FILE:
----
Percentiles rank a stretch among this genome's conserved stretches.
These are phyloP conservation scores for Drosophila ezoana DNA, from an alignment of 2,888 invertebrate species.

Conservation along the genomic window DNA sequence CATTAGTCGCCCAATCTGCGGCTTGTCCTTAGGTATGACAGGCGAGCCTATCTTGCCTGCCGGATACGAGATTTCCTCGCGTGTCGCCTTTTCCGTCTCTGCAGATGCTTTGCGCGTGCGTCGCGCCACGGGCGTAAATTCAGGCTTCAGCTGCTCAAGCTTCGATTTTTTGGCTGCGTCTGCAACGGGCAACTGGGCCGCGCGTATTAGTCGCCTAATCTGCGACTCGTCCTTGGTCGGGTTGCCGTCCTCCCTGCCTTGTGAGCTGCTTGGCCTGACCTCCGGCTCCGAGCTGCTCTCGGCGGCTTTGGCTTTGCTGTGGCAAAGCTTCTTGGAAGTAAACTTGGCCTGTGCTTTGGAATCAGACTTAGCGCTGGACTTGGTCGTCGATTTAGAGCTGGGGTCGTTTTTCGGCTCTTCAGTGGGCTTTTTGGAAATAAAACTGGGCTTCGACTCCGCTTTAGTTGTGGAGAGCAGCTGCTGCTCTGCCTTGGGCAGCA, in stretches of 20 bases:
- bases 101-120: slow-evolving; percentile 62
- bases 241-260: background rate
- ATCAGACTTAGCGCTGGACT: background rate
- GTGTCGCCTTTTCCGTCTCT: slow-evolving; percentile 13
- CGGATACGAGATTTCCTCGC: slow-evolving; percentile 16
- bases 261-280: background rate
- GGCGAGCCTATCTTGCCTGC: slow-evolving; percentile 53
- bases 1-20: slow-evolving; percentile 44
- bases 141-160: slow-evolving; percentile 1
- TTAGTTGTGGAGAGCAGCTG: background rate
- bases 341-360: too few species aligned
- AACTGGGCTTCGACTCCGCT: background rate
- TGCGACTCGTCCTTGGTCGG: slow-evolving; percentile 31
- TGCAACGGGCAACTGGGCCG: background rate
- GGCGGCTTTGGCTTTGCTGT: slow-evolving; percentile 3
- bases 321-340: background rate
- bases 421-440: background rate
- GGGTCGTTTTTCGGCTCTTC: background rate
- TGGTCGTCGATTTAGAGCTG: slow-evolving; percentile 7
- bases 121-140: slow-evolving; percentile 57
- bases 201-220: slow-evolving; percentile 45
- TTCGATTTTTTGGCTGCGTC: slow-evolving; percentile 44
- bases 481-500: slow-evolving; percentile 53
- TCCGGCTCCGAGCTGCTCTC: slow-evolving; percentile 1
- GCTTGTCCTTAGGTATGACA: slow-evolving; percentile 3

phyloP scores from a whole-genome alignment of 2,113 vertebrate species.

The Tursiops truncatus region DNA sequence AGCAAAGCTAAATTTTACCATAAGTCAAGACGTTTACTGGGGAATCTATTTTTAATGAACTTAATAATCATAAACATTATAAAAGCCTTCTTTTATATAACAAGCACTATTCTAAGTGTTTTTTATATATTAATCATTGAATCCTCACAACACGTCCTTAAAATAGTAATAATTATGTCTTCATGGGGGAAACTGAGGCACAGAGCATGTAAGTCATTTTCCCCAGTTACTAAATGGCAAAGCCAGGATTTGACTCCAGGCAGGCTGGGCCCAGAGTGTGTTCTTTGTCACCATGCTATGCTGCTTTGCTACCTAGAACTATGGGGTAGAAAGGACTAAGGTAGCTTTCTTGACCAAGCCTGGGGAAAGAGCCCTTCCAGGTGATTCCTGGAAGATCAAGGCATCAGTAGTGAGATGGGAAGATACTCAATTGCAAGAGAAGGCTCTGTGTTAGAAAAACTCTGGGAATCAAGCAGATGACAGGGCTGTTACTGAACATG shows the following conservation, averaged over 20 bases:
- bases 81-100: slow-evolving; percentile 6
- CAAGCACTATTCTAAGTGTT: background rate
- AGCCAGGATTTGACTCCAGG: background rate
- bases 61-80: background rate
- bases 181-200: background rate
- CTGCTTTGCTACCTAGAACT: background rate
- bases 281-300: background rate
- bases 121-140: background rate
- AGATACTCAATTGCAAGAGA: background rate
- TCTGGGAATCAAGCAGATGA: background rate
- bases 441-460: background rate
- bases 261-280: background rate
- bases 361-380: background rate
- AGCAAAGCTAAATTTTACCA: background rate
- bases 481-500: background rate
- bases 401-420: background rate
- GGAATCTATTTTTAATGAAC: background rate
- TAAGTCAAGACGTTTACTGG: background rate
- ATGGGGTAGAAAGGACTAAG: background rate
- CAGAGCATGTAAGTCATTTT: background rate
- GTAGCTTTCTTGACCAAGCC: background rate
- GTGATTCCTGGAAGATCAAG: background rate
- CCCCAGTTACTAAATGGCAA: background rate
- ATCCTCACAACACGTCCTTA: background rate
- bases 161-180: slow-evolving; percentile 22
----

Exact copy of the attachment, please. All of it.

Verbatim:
Percentiles rank a stretch among this genome's conserved stretches.
These are phyloP conservation scores for Drosophila ezoana DNA, from an alignment of 2,888 invertebrate species.

Conservation along the genomic window DNA sequence CATTAGTCGCCCAATCTGCGGCTTGTCCTTAGGTATGACAGGCGAGCCTATCTTGCCTGCCGGATACGAGATTTCCTCGCGTGTCGCCTTTTCCGTCTCTGCAGATGCTTTGCGCGTGCGTCGCGCCACGGGCGTAAATTCAGGCTTCAGCTGCTCAAGCTTCGATTTTTTGGCTGCGTCTGCAACGGGCAACTGGGCCGCGCGTATTAGTCGCCTAATCTGCGACTCGTCCTTGGTCGGGTTGCCGTCCTCCCTGCCTTGTGAGCTGCTTGGCCTGACCTCCGGCTCCGAGCTGCTCTCGGCGGCTTTGGCTTTGCTGTGGCAAAGCTTCTTGGAAGTAAACTTGGCCTGTGCTTTGGAATCAGACTTAGCGCTGGACTTGGTCGTCGATTTAGAGCTGGGGTCGTTTTTCGGCTCTTCAGTGGGCTTTTTGGAAATAAAACTGGGCTTCGACTCCGCTTTAGTTGTGGAGAGCAGCTGCTGCTCTGCCTTGGGCAGCA, in stretches of 20 bases:
- bases 101-120: slow-evolving; percentile 62
- bases 241-260: background rate
- ATCAGACTTAGCGCTGGACT: background rate
- GTGTCGCCTTTTCCGTCTCT: slow-evolving; percentile 13
- CGGATACGAGATTTCCTCGC: slow-evolving; percentile 16
- bases 261-280: background rate
- GGCGAGCCTATCTTGCCTGC: slow-evolving; percentile 53
- bases 1-20: slow-evolving; percentile 44
- bases 141-160: slow-evolving; percentile 1
- TTAGTTGTGGAGAGCAGCTG: background rate
- bases 341-360: too few species aligned
- AACTGGGCTTCGACTCCGCT: background rate
- TGCGACTCGTCCTTGGTCGG: slow-evolving; percentile 31
- TGCAACGGGCAACTGGGCCG: background rate
- GGCGGCTTTGGCTTTGCTGT: slow-evolving; percentile 3
- bases 321-340: background rate
- bases 421-440: background rate
- GGGTCGTTTTTCGGCTCTTC: background rate
- TGGTCGTCGATTTAGAGCTG: slow-evolving; percentile 7
- bases 121-140: slow-evolving; percentile 57
- bases 201-220: slow-evolving; percentile 45
- TTCGATTTTTTGGCTGCGTC: slow-evolving; percentile 44
- bases 481-500: slow-evolving; percentile 53
- TCCGGCTCCGAGCTGCTCTC: slow-evolving; percentile 1
- GCTTGTCCTTAGGTATGACA: slow-evolving; percentile 3

phyloP scores from a whole-genome alignment of 2,113 vertebrate species.

The Tursiops truncatus region DNA sequence AGCAAAGCTAAATTTTACCATAAGTCAAGACGTTTACTGGGGAATCTATTTTTAATGAACTTAATAATCATAAACATTATAAAAGCCTTCTTTTATATAACAAGCACTATTCTAAGTGTTTTTTATATATTAATCATTGAATCCTCACAACACGTCCTTAAAATAGTAATAATTATGTCTTCATGGGGGAAACTGAGGCACAGAGCATGTAAGTCATTTTCCCCAGTTACTAAATGGCAAAGCCAGGATTTGACTCCAGGCAGGCTGGGCCCAGAGTGTGTTCTTTGTCACCATGCTATGCTGCTTTGCTACCTAGAACTATGGGGTAGAAAGGACTAAGGTAGCTTTCTTGACCAAGCCTGGGGAAAGAGCCCTTCCAGGTGATTCCTGGAAGATCAAGGCATCAGTAGTGAGATGGGAAGATACTCAATTGCAAGAGAAGGCTCTGTGTTAGAAAAACTCTGGGAATCAAGCAGATGACAGGGCTGTTACTGAACATG shows the following conservation, averaged over 20 bases:
- bases 81-100: slow-evolving; percentile 6
- CAAGCACTATTCTAAGTGTT: background rate
- AGCCAGGATTTGACTCCAGG: background rate
- bases 61-80: background rate
- bases 181-200: background rate
- CTGCTTTGCTACCTAGAACT: background rate
- bases 281-300: background rate
- bases 121-140: background rate
- AGATACTCAATTGCAAGAGA: background rate
- TCTGGGAATCAAGCAGATGA: background rate
- bases 441-460: background rate
- bases 261-280: background rate
- bases 361-380: background rate
- AGCAAAGCTAAATTTTACCA: background rate
- bases 481-500: background rate
- bases 401-420: background rate
- GGAATCTATTTTTAATGAAC: background rate
- TAAGTCAAGACGTTTACTGG: background rate
- ATGGGGTAGAAAGGACTAAG: background rate
- CAGAGCATGTAAGTCATTTT: background rate
- GTAGCTTTCTTGACCAAGCC: background rate
- GTGATTCCTGGAAGATCAAG: background rate
- CCCCAGTTACTAAATGGCAA: background rate
- ATCCTCACAACACGTCCTTA: background rate
- bases 161-180: slow-evolving; percentile 22